I know that we don’t know Drake’s religious affiliation, but it seems like his mother is reading a left to right, Hebrew text-style magazine printed in English. Kirkham also really likes to draw stubble, as Kyle Rayner was perpetually unshaved in his “Green Lantern New Guardians” run, and how Bruce is rocking some 5 o’clock shadow under the cowl as well. While some artists, like Frank Quietly or Nick Pitarra, use a focus on detail to their advantage, Kirkham’s attention to detail comes at the expense of the larger work. Why take the time to draw stubble on someone’s face when the main image is oddly proportioned, or the mug the stubble is on is constantly scowling instead of showing emotion?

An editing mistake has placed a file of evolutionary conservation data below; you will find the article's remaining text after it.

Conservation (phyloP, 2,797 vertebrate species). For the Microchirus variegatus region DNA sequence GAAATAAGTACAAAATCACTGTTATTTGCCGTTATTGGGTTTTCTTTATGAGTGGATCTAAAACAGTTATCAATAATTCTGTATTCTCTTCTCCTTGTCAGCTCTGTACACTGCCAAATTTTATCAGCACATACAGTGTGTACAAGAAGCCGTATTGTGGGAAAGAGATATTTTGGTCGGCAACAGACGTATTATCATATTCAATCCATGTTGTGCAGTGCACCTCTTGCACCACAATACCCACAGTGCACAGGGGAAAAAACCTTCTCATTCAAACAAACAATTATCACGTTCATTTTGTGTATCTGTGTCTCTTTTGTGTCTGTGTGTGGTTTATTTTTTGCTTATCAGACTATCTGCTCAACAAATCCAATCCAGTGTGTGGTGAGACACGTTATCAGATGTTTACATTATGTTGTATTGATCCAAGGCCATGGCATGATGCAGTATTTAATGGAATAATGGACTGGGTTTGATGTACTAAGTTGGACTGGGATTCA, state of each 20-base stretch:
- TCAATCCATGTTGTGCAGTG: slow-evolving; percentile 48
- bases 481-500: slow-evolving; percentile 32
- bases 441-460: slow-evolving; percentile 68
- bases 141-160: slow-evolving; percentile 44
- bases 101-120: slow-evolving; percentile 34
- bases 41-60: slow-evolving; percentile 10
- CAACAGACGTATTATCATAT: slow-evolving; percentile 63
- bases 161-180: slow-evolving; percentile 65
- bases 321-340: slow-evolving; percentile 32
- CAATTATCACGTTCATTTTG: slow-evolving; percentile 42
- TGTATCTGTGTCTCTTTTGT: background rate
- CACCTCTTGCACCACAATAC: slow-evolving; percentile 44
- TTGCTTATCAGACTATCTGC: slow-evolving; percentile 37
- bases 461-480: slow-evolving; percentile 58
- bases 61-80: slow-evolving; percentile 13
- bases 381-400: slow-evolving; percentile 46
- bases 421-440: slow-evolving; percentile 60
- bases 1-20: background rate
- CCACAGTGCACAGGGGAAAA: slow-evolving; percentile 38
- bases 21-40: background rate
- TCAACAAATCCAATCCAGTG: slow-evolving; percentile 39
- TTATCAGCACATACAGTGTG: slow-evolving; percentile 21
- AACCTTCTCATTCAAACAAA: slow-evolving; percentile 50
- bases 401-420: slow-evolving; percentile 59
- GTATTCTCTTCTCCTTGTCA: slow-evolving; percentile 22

The weirdest part of this book, however, is the reveal that Drake is an assumed name to protect him from the Penguin’s wrath after hacking into his bank account. We are never given Drake’s birth name, so the implication is that his parents’ last name is either totally superfluous or will be revealed to be totally! important! to! everything! The latter seems more likely, especially because “Drake” was clearly set out as his name before his new origin, so the only reason to change this to an assumed name, without revealing his birth name, is to make his real name a big payoff down the road, right?
And finally, in the never ending saga of “misleading solicits,” the “origins” or Bunker and Skitter are presented in their entirety below:
We know so much about them now!
Final Verdict: 5.8 – Fundamentally flawed, but reasonably well constructed.